Group says Yale invests irresponsibly

Organizers of the Responsible Endowment Project on Monday accused Yale of placing endowment dollars in ethically questionable investments and called on the University to curtail the practice.

At a panel discussion that drew an audience of about 150, REP leaders argued that some of Yale’s investments support environmentally unsustainable practices and worker mistreatment. To humanize the issue, speakers at the event included California hotel worker Jose Landino — who says he and his coworkers have been exploited by the Yale-supported company HEI Hotels and Resorts — along with Dartmouth professor Sydney Lea ’64 GRD ’72 and environmental activist Steve Keith, who have expressed concerns about unsustainable logging in Maine and other environmental infractions.

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Karan Arkotaram
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The group invited attendees to sign a petition urging the University to support ethical and sustainable investment.

“The only thing we ever hear about the endowment is the rate of return, and we have cases in the past and evidence of investments where Yale profited off of worker exploitation and environmental destruction,” said REP co-founder Hans Schoenburg ’11.

A Yale spokesman could not be reached for comment to respond to the allegations Monday night.

During his presentation, Landino said he and other hotel workers face serious mistreatment by HEI, decrying the wage cuts, excessive workloads and barriers to forming unions he and his coworkers face under HEI’s management.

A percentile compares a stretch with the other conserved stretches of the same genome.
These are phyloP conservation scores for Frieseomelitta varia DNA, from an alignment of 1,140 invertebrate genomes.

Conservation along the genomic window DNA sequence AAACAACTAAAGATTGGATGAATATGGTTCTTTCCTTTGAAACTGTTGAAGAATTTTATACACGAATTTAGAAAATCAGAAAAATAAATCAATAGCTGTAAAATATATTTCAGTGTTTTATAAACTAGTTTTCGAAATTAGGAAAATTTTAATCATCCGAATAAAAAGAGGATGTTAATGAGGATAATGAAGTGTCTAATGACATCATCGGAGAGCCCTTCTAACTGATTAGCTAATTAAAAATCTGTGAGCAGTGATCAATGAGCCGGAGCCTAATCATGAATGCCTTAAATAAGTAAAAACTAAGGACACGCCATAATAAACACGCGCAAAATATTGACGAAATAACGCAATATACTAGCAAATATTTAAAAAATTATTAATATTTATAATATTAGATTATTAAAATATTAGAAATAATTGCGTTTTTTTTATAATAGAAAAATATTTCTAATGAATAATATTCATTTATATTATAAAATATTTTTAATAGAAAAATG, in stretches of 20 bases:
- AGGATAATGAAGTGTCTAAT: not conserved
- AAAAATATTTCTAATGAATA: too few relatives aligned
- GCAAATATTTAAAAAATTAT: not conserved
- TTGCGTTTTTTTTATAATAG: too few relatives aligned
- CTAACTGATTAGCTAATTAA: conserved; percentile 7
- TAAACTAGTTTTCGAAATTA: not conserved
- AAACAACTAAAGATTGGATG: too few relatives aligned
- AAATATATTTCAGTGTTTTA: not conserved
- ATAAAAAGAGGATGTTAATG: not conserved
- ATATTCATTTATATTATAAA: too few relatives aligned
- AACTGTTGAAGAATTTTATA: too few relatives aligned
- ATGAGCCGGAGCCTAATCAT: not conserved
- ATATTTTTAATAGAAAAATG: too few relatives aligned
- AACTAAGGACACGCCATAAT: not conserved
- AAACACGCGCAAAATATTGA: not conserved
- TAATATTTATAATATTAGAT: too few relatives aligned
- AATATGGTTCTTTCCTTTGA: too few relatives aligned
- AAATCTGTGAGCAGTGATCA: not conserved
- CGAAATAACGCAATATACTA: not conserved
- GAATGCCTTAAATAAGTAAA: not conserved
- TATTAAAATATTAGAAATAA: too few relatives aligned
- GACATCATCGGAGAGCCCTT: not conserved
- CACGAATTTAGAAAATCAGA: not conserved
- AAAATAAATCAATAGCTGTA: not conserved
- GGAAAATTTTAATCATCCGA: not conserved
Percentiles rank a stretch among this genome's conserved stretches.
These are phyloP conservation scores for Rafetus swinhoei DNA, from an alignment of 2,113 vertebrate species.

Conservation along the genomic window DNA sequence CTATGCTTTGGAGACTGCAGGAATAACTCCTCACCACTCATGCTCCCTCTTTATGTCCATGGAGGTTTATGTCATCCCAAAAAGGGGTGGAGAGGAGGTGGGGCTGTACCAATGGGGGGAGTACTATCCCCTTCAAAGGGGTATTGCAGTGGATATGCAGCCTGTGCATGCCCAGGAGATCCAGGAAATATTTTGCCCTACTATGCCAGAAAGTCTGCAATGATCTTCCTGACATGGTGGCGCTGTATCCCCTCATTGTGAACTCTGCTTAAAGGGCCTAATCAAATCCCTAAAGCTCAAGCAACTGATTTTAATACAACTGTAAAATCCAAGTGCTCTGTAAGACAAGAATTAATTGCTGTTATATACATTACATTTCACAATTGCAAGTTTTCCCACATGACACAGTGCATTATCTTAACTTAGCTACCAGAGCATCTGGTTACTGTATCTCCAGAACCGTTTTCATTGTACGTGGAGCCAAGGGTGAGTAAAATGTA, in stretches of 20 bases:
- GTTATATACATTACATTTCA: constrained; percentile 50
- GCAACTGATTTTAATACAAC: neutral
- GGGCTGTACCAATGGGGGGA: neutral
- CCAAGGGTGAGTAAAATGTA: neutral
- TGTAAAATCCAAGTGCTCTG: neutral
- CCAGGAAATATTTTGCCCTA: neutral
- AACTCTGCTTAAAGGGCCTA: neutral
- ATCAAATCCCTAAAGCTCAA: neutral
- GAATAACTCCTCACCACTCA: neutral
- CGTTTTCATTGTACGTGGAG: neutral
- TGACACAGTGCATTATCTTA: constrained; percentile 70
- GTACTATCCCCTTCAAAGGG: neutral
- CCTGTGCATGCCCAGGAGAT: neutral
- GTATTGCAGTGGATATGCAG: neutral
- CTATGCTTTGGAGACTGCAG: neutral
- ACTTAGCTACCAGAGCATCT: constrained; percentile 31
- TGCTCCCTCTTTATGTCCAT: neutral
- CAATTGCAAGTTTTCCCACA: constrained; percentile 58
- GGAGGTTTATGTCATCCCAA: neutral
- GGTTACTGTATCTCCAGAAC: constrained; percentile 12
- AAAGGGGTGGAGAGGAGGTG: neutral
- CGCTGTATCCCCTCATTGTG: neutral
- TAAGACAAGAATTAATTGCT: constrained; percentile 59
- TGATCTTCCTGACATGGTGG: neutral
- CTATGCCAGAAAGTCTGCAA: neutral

“The employees of the Long Beach Hilton are suffering a persecution,” Landino said. “I come here and ask you for help so that I can go back and tell my workmates that there will be help.”

By extension, REP leaders argued, HEI’s dangerous and unethical policies boost profit not only for the company but also for the Yale endowment — something that should concern students.

The Yale endowment also logged 350,000 acres of Maine forest purely for short-term gain, REP leaders said. Now, due to overaggressive logging, sustainable harvesting must wait 40 years while the forest recovers, they said.

Lea said he wrote to Yale Investment chief David Swensen GRD ’80 about the dangers of irresponsible logging but did not receive the response he was looking for.

The Investments Office has repeatedly refused to entertain REP’s concerns, Schoenburg said. After attempting unsuccessfully to meet with an investment officer, REP’s case was referred to the Advisory Committee on Investor Responsibility, which addresses questions concerning sustainability and ethics in the Yale endowment.

Schoenburg criticized the committee, saying it does not have sufficient oversight over investments and did not address REP’s complaint.

The Yale endowment’s lack of transparency is another REP concern. Only 3 percent of Yale’s endowment holdings are accessible to the public, while the rest is either entirely undisclosed or is invested through intractable hedge funds or private equity, panelists said.

In the Sustainable Endowment Institute’s endowment transparency report card, Harvard University received a C and Columbia University a B, while Yale received an F.

Yale’s endowment, at $22.9 billion, is second only to Harvard’s, which now stands at $36.9 billion.

Comments

  • Concerned

    Great big wonderful Yale--squeezing bucks out of American labor at the lowest socioeconomic levels in order to support the highest, tax free. And bragging about it (the "return") too. Why can't ethical investing be smart investing? What is the point of creating a green campus that drives the chopping down of New England forests?

  • Moe Skeeto